We had barely finished dinner last night when an echoing crash sent us tumbling out the the front door. A humpback whale breached several times out in Lynn Canal, then began waving its flippers around.
The day had been warm, and the evening calm and soft, largely without biting bugs. We sat watching whales for a bit, then a familiar boat hove in view: the Princeton Hall, out of Juneau, came cruising past the homestead, and turned to approach our beach.
My dad’s first job after he and Mom married was as the chaplain of the Princeton Hall, a Presbyterian mission boat serving Southeast Alaska. She was Dad’s first assignment in “the Presbyterian Navy.” He went on to serve as chaplain and skipper of Anna Jackman, and the skipper of two boats operated by Sheldon Jackson College in Sitka, SJS II and Sheldon Jackson.
Eventually, our friends Bob and Kathy Ruddy bought Princeton Hall. They run it as a charter boat, and hired another friend of mine, Harry James, as skipper. Harry is one of the “Bolgeristas,” a group of boat building friends who provided essential aid when we built Selkie and our other sailboats. Harry and his family had come up from Juneau to attend the Southeast Alaska Fair, and stopped by to shout hello across the water on their way up.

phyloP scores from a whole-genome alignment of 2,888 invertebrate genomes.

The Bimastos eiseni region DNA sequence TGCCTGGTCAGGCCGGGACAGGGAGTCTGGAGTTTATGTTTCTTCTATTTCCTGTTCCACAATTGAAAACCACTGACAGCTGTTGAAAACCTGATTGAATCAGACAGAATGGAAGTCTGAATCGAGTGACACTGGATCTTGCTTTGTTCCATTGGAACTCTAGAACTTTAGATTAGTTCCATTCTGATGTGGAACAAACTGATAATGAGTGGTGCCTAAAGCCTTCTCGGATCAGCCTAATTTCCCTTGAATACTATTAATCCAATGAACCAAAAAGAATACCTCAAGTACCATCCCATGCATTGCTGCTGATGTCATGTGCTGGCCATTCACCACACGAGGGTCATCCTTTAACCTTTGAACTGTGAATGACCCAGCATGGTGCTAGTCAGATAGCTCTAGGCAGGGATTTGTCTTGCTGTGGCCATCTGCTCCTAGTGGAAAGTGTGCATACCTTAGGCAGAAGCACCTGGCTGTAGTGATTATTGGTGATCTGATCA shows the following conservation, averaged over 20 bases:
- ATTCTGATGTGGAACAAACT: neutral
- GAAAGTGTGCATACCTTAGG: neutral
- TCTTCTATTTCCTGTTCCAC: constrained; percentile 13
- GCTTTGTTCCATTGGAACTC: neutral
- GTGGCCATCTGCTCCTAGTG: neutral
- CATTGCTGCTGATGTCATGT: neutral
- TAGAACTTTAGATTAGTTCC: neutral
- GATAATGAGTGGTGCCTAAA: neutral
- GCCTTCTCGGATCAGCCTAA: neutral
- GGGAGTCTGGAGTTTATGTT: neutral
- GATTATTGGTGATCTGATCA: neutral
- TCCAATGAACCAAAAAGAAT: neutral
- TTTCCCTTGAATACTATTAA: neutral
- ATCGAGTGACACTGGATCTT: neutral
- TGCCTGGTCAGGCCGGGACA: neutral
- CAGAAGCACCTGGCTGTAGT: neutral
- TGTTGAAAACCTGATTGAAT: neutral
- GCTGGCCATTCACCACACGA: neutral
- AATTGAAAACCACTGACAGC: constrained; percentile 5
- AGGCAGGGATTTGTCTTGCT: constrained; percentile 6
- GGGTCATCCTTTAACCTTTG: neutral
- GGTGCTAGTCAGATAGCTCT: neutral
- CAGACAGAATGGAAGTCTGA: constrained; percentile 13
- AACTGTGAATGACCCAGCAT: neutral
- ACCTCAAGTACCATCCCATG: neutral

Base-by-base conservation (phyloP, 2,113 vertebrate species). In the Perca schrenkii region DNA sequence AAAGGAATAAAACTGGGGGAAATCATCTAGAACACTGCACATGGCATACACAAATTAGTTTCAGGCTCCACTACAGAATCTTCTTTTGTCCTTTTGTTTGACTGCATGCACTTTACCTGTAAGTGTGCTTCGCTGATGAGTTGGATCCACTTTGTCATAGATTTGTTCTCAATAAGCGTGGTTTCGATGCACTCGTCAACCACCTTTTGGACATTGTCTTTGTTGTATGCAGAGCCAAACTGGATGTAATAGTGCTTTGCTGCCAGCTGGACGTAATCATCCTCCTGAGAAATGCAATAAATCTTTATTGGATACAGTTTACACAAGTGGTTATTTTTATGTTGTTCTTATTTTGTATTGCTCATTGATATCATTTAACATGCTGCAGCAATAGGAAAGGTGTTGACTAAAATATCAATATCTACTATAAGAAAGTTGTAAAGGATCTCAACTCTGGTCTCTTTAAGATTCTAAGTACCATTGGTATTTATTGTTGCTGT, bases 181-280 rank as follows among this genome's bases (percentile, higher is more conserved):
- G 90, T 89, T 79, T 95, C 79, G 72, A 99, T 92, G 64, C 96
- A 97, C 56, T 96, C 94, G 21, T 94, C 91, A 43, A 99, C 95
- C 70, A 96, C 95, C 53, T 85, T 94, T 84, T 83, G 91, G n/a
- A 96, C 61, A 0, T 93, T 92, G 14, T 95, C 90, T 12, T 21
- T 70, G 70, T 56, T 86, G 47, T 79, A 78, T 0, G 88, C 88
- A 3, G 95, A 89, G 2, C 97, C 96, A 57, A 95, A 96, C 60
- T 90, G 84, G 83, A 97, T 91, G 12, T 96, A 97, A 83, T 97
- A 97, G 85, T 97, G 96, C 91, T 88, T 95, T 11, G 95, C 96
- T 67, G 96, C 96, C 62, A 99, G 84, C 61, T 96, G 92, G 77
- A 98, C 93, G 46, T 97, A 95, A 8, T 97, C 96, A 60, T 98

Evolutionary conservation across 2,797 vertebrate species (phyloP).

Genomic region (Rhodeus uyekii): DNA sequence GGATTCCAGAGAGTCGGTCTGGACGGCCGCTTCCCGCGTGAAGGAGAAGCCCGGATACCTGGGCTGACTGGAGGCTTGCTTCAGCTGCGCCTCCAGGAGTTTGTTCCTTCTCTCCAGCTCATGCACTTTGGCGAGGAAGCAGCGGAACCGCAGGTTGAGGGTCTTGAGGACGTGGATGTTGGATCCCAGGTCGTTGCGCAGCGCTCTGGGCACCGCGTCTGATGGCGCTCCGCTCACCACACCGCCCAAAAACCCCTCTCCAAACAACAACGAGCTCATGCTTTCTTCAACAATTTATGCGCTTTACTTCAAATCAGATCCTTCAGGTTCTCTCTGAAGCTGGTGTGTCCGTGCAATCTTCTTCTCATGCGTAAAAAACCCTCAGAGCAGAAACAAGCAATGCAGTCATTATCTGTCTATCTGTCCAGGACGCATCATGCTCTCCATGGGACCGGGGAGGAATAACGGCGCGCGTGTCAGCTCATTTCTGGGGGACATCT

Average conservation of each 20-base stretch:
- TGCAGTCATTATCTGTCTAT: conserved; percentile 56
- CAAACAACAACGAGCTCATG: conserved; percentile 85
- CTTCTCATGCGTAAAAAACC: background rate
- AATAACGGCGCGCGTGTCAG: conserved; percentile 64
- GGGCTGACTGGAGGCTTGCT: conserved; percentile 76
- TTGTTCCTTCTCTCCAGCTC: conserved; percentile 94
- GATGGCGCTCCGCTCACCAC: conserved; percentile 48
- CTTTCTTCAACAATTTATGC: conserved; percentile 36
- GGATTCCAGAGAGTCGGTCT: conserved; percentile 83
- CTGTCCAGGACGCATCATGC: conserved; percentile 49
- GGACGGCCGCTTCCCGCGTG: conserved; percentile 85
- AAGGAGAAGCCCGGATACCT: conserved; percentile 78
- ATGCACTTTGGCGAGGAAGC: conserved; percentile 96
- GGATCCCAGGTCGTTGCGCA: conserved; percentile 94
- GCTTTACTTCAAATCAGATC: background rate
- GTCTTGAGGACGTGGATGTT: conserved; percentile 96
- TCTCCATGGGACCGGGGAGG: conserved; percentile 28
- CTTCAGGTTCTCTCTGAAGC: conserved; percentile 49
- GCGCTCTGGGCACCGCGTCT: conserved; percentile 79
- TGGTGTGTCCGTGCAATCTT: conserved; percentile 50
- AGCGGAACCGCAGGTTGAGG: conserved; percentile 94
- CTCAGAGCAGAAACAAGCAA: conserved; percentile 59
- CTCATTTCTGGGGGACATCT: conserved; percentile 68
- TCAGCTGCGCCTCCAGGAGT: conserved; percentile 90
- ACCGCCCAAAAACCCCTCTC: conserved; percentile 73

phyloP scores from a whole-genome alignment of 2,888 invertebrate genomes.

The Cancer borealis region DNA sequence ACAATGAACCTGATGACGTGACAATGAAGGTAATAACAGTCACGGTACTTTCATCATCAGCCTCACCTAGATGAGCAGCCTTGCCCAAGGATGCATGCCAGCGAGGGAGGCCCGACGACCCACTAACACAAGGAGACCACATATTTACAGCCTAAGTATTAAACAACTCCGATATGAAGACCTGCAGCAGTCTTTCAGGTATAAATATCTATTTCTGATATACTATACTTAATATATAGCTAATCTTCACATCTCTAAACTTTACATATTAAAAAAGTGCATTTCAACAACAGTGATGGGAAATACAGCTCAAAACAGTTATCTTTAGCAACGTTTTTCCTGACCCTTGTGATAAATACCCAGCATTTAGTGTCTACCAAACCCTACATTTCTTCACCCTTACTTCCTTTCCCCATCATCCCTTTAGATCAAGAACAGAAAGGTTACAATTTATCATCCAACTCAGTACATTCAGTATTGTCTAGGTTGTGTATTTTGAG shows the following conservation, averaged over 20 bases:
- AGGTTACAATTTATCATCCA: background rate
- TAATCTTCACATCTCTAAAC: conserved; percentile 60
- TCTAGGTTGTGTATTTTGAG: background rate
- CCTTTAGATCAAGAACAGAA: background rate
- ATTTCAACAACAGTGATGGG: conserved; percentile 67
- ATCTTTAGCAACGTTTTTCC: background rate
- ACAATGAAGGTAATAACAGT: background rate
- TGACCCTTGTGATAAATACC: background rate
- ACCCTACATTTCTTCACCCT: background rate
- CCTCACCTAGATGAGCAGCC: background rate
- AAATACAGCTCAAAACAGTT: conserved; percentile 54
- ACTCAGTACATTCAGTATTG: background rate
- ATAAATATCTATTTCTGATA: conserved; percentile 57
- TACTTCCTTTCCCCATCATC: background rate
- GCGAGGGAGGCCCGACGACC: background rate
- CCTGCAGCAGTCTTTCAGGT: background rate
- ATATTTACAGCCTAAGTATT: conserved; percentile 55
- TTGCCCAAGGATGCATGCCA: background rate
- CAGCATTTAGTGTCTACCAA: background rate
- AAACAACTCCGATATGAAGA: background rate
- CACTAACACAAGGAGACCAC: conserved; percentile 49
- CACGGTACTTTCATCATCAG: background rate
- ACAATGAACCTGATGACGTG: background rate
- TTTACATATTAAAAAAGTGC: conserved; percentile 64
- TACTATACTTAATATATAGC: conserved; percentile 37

usually, talking to a boat from our shore is painful, needing good lungs and a lot of repetition, but last night our voices carried easily over the calm water. We had a nice, short visit before they moved on.
We sat for a while longer, enjoying the evening, when we saw a kayak round our southern point. Friends from town had made good on their plan to kayak, and stopped by for a short visit.
Our social schedule is rarely this busy. We’ve never had so many visitors approach from the sea side of the property, either. We felt like the families we’ve heard about in small, southern towns, who sit on their porch of a summer evening calling out greetings to friends and neighbors who pass on their evening stroll.